The Venezuelan leader did not attend the last Summit of the Americas because he was receiving medical treatment in Cuba.

You May Like

Wikipedia Proves Useful for Tracking Flu

Technique gave better results than Center for Disease Control (CDC) and Google’s Flu Trends More

Turkish Law Gives Spy Agency Controversial Powers

Parliament approves legislation to bolster powers of intelligence service, which government claims is necessary to modernize and deal with new threats Turkey faces More

Video Face of American Farmer Changing

Average American farmer is now 58 years old, and farmers 65 and older are the fastest growing segment of the population More

Featured Videos

Your JavaScript is turned off or you have an old version of Adobe's Flash Player. Get the latest Flash player.
Face of American Farmer is Changingi
X
Mike Osborne
April 18, 2014
The average American farmer is now 58 years old, and farmers 65 and older are the fastest growing segment of the population. It’s a troubling trend signaling big changes ahead for American agriculture as aging farmers retire. Reporter Mike Osborne says a new report from the U.S. Census Bureau is suggesting what some of those changes might look like... and why they might not be so troubling.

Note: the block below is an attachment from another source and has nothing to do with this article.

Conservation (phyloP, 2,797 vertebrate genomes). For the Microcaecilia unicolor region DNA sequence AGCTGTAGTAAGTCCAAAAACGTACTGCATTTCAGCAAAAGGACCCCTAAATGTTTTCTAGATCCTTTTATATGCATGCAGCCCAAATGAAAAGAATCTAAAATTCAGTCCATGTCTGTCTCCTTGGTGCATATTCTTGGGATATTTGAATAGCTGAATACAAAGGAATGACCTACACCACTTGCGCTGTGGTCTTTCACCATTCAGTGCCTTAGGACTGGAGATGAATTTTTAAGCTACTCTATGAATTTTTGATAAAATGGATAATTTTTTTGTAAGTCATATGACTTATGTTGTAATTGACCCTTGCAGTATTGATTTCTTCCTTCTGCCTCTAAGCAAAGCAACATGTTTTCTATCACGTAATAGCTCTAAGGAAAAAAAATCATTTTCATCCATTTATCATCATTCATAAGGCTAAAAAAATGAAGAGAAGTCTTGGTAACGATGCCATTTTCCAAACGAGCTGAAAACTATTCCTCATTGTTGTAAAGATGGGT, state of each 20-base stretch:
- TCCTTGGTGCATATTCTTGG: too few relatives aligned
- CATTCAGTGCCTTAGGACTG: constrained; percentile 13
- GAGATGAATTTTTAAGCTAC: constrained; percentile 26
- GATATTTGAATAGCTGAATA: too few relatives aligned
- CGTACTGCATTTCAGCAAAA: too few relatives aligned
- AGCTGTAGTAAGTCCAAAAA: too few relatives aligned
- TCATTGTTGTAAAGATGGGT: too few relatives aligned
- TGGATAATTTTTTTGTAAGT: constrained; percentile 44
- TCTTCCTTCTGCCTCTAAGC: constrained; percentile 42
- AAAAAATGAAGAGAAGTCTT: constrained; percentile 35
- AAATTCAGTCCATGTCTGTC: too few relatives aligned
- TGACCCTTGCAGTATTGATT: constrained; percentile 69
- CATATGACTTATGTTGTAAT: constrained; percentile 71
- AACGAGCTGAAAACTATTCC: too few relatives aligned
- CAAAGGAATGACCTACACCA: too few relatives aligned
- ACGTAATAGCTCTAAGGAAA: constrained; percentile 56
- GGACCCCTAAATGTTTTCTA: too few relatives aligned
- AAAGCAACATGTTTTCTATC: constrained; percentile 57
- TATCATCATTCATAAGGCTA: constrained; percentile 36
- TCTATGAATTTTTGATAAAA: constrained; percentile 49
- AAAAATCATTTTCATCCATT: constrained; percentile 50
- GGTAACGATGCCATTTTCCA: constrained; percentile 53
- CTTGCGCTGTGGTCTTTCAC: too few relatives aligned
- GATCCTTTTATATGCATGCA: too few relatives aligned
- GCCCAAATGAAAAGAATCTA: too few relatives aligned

Video

Video Face of American Farmer is Changing

The average American farmer is now 58 years old, and farmers 65 and older are the fastest growing segment of the population. It’s a troubling trend signaling big changes ahead for American agriculture as aging farmers retire. Reporter Mike Osborne says a new report from the U.S. Census Bureau is suggesting what some of those changes might look like... and why they might not be so troubling.
Video

Video Donetsk Governor: Ukraine Military Assault 'Delicate But Necessary'

Around a dozen state buildings in eastern Ukraine remain in the hands of pro-Russian protesters who are demanding a referendum on self-rule. The governor of the whole Donetsk region is among those forced out by the protesters. He spoke to VOA's Henry Ridgwell from his temporary new office in Donetsk city.
Video

Video Drones May Soon Send Data From High Seas

Drones are usually associated with unmanned flying vehicles, but autonomous watercraft are also becoming useful tools for jobs ranging from scientific exploration to law enforcement to searching for a missing airliner in the Indian Ocean. VOA’s George Putic reports on sea-faring drones.
Video

Video New Earth-Size Planet Found

Not too big, not too small. Not too hot, not too cold. A newly discovered planet looks just right for life as we know it, according to an international group of astronomers. VOA’s Steve Baragona has more.
Video

Video Copts in Diaspora Worry About Future in Egypt